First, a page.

The overall objective of the law is set out in article 2(1), which states that “Union-wide emissions and removals of greenhouse gases regulated in Union law shall be balanced at the latest by 2050, thus reducing emissions to net-zero by that date.” Article 2(2) imposes obligations on the Union and its member states collectively and individually to take the necessary measures to facilitate this. Union-wide in this context means that the objective is for the EU as a whole to reach net-zero. Therefore some member states will have to go beyond net-zero and achieve negative emissions, while other member states will need more time to adjust their economies. 

Article 3 empowers the Commission, starting from 2030, to set a trajectory detailing how the climate-neutrality objective is to be reached, taking into account, among other things, cost-effectiveness and competitiveness, the best available technology, fairness and solidarity, energy efficiency and energy security, in addition to the best and most recent research in the field, with the Intergovernmental Panel on Climate Change (IPCC) being highlighted in the draft text. The trajectory will be set out and updated through delegated acts, but whether or not these will be legally binding or directly enforceable is clear neither from the Commission’s explanatory memorandum nor the draft law.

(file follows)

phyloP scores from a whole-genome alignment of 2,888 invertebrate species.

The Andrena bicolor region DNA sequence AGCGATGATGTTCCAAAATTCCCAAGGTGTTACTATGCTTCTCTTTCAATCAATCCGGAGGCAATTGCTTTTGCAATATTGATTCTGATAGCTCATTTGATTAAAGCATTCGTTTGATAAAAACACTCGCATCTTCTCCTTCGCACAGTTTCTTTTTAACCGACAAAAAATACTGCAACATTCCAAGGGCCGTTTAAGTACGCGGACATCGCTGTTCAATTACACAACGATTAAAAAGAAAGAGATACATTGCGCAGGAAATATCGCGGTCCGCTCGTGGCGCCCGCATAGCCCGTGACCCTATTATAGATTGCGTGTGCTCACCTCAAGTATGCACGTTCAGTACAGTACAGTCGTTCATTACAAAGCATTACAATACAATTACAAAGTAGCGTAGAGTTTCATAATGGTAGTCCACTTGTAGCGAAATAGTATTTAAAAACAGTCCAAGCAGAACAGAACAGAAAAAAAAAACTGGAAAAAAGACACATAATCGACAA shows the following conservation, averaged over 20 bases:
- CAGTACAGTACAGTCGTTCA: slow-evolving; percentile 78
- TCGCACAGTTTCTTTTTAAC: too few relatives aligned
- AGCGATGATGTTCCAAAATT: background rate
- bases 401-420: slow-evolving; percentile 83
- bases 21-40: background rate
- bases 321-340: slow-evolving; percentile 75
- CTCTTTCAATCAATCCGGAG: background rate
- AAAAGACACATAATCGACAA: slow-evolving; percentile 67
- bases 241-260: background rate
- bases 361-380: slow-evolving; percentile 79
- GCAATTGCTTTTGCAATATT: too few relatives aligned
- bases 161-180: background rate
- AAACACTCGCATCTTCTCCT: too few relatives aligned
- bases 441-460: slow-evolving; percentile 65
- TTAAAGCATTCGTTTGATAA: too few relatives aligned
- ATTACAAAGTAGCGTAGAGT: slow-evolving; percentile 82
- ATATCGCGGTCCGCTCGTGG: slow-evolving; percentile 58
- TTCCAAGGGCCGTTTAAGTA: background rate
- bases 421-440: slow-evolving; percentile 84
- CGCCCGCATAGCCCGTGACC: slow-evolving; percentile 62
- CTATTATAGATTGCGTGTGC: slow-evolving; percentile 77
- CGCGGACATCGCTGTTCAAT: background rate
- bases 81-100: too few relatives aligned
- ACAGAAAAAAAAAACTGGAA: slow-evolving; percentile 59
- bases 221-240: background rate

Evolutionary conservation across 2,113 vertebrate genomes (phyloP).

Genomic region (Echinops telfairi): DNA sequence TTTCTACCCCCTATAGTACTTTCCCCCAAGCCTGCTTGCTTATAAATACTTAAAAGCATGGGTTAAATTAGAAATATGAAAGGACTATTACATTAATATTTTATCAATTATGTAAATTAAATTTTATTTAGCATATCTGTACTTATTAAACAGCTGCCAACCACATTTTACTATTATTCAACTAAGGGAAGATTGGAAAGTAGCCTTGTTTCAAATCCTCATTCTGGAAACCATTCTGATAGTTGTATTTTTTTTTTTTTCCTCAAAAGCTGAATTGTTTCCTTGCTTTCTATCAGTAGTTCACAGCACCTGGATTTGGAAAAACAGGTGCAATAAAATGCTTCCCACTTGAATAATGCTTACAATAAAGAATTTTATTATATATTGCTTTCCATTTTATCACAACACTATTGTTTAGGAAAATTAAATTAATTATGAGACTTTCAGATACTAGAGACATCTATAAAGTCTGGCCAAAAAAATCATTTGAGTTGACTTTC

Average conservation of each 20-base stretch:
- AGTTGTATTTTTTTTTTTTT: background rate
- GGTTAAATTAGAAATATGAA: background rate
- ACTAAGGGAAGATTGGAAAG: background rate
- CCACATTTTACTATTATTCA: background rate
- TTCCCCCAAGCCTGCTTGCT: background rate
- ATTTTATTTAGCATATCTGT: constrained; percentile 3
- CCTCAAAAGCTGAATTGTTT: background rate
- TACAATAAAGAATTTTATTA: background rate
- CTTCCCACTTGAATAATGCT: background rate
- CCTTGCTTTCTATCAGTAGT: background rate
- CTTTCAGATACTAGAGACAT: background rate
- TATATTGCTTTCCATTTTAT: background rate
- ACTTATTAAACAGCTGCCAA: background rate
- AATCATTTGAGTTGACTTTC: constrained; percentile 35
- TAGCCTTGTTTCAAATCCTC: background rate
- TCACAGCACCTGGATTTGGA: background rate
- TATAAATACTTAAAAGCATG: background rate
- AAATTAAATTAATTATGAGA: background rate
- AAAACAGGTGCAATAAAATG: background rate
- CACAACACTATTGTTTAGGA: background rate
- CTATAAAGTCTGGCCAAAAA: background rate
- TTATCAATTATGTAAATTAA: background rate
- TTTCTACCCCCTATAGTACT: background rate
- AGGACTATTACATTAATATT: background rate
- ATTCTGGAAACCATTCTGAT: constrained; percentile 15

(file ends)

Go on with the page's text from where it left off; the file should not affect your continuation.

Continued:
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Assessment of Progress and Measures – Articles 5 and 6